Comparing players from different eras is an impossible task. Hypothesising how Pele, Diego Maradona and Lionel Messi would fare on the same pitch is an interesting exercise, but due to the different ages they played their football in, a difficult one to achieve.
This has not stopped all and sundry bestowing the mantle of GOAT (greatest of all time) on the young Argentine. His five-goal master-class against Bayer Leverkusen prompted this hyperbole, although the consistency of Messi suggests the praise he is receiving is not excessive. His performance this week was not a one-off. Those who bet with Bet Victor will know just how good he is.
In truth not everyone is sharing the Messi love-in; Pele himself has questioned the Barcelona man’s credentials, suggesting, like a Liverpool fan talking to a Manchester United fan in the last two decades, that Messi should come back when he has scored more than 1,283 career goals.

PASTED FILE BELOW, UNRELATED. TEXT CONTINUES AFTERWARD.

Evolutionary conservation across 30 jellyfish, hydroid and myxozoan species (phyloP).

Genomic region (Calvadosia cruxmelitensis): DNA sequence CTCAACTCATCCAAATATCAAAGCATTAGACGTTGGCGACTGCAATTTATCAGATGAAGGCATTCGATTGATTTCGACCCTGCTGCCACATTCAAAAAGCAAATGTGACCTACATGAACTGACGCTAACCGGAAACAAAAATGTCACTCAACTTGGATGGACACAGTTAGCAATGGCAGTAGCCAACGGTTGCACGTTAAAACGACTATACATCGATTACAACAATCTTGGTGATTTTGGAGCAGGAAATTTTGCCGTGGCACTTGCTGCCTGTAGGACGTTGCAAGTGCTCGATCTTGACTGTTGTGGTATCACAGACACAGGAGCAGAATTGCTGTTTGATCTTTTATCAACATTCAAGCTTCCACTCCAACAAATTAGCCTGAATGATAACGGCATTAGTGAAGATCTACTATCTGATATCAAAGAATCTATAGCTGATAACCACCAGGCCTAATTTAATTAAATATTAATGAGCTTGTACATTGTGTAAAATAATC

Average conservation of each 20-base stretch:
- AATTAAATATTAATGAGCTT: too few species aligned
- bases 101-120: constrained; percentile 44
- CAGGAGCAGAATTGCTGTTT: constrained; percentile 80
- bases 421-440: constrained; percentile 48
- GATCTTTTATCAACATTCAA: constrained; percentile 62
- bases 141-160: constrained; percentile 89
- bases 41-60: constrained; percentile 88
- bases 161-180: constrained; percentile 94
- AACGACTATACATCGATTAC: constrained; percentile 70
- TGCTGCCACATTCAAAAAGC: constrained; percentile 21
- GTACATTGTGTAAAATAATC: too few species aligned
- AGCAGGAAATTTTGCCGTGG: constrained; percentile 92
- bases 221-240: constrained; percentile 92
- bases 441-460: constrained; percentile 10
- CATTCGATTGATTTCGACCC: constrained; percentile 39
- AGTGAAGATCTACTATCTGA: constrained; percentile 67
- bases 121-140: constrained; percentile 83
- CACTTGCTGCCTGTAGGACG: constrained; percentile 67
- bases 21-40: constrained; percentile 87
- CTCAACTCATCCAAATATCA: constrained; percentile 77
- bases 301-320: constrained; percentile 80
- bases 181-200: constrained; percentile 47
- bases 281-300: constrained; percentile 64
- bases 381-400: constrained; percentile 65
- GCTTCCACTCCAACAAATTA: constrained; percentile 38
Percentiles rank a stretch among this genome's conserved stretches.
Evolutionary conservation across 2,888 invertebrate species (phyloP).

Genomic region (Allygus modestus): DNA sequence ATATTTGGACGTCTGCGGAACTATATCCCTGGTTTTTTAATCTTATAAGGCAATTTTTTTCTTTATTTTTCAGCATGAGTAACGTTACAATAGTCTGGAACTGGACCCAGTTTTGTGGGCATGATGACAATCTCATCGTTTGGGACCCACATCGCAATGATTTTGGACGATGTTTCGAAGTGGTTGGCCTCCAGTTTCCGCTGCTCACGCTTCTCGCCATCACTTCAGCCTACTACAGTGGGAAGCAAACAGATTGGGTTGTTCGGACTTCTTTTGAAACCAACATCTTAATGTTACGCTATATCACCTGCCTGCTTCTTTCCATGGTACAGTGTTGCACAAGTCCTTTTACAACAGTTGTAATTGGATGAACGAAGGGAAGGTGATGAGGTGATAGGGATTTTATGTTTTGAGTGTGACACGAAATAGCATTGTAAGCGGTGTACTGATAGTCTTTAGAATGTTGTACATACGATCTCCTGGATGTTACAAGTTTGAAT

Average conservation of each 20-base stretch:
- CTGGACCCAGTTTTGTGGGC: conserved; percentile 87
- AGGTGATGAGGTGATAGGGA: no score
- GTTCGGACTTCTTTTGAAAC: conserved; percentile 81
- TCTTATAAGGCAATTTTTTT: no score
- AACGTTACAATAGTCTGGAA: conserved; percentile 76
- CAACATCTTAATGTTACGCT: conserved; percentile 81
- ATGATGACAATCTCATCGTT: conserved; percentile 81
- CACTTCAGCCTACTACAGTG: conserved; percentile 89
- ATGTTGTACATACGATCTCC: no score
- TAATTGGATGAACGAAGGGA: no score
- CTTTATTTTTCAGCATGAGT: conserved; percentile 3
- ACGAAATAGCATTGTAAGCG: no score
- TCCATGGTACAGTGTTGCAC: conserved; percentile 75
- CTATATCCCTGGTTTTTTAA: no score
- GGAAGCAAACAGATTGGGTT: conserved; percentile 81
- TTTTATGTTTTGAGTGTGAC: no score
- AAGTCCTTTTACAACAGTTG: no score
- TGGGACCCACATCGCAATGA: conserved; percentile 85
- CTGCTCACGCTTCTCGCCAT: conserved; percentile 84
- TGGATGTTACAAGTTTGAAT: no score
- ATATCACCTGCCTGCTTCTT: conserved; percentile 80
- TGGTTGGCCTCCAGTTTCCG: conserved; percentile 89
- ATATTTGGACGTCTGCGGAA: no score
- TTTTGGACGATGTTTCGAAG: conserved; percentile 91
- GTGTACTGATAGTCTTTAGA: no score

Crude statistics of course favour the Brazilian legend, but comparing the Brazilian league in the 1960swith modern European football is the personification of comparing apples and oranges. Maradona, never backward in criticising his long-standing rival for title of GOAT, has suggested Pele not performing in European club football precludes him from being on the pedestal many have him. Fans of Victor Chandler will have their own views.
Less tangible measures are needed. Technique, skill and ability to excite favour Maradona, as does the ability to change teams being played in (Brazil would probably have won the World Cups Pele played in without him; Argentina would certainly not have lifted the 1986 trophy without their talisman). Messi has furthest to go in this regard – he is often a shadow of his Barcelona self for the national team.
Comparing players with their own peers is also instructive; how much better than the rest are they? If Messi keeps winning Ballon d’Or awards and scoring a goal-a-game in the Champions League, then his suitability to be called GOAT will continue to increase.